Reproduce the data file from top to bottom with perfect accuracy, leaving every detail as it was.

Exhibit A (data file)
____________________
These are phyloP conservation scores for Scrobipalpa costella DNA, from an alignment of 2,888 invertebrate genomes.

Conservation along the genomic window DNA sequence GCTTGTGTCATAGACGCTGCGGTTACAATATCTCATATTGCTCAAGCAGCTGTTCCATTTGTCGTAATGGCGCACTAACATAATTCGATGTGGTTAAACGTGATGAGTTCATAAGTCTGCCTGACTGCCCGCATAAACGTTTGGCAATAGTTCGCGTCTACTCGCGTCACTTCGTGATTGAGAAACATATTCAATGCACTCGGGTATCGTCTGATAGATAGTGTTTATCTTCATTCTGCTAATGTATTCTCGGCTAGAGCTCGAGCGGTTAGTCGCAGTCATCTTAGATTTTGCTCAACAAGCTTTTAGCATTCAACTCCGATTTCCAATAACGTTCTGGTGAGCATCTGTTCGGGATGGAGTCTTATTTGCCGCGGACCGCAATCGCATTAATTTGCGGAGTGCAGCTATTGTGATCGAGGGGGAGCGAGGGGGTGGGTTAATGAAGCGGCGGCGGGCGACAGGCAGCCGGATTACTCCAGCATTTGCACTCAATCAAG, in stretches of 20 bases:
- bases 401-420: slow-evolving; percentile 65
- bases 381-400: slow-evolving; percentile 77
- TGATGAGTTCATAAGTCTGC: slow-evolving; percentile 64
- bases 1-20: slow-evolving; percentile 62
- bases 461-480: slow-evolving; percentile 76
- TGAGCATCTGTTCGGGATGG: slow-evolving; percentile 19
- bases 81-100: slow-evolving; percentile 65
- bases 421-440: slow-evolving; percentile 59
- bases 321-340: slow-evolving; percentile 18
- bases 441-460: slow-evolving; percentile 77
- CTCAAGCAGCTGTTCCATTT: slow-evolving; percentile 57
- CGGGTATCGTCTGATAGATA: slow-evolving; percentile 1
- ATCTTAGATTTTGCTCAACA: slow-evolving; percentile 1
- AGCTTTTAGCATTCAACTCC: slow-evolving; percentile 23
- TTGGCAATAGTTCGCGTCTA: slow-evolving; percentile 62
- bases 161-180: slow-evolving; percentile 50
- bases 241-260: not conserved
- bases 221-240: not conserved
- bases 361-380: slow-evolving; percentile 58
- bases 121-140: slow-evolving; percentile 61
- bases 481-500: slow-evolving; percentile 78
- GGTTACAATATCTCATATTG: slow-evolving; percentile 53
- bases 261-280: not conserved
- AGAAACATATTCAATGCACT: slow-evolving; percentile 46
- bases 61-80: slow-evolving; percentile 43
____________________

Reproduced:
These are phyloP conservation scores for Scrobipalpa costella DNA, from an alignment of 2,888 invertebrate genomes.

Conservation along the genomic window DNA sequence GCTTGTGTCATAGACGCTGCGGTTACAATATCTCATATTGCTCAAGCAGCTGTTCCATTTGTCGTAATGGCGCACTAACATAATTCGATGTGGTTAAACGTGATGAGTTCATAAGTCTGCCTGACTGCCCGCATAAACGTTTGGCAATAGTTCGCGTCTACTCGCGTCACTTCGTGATTGAGAAACATATTCAATGCACTCGGGTATCGTCTGATAGATAGTGTTTATCTTCATTCTGCTAATGTATTCTCGGCTAGAGCTCGAGCGGTTAGTCGCAGTCATCTTAGATTTTGCTCAACAAGCTTTTAGCATTCAACTCCGATTTCCAATAACGTTCTGGTGAGCATCTGTTCGGGATGGAGTCTTATTTGCCGCGGACCGCAATCGCATTAATTTGCGGAGTGCAGCTATTGTGATCGAGGGGGAGCGAGGGGGTGGGTTAATGAAGCGGCGGCGGGCGACAGGCAGCCGGATTACTCCAGCATTTGCACTCAATCAAG, in stretches of 20 bases:
- bases 401-420: slow-evolving; percentile 65
- bases 381-400: slow-evolving; percentile 77
- TGATGAGTTCATAAGTCTGC: slow-evolving; percentile 64
- bases 1-20: slow-evolving; percentile 62
- bases 461-480: slow-evolving; percentile 76
- TGAGCATCTGTTCGGGATGG: slow-evolving; percentile 19
- bases 81-100: slow-evolving; percentile 65
- bases 421-440: slow-evolving; percentile 59
- bases 321-340: slow-evolving; percentile 18
- bases 441-460: slow-evolving; percentile 77
- CTCAAGCAGCTGTTCCATTT: slow-evolving; percentile 57
- CGGGTATCGTCTGATAGATA: slow-evolving; percentile 1
- ATCTTAGATTTTGCTCAACA: slow-evolving; percentile 1
- AGCTTTTAGCATTCAACTCC: slow-evolving; percentile 23
- TTGGCAATAGTTCGCGTCTA: slow-evolving; percentile 62
- bases 161-180: slow-evolving; percentile 50
- bases 241-260: not conserved
- bases 221-240: not conserved
- bases 361-380: slow-evolving; percentile 58
- bases 121-140: slow-evolving; percentile 61
- bases 481-500: slow-evolving; percentile 78
- GGTTACAATATCTCATATTG: slow-evolving; percentile 53
- bases 261-280: not conserved
- AGAAACATATTCAATGCACT: slow-evolving; percentile 46
- bases 61-80: slow-evolving; percentile 43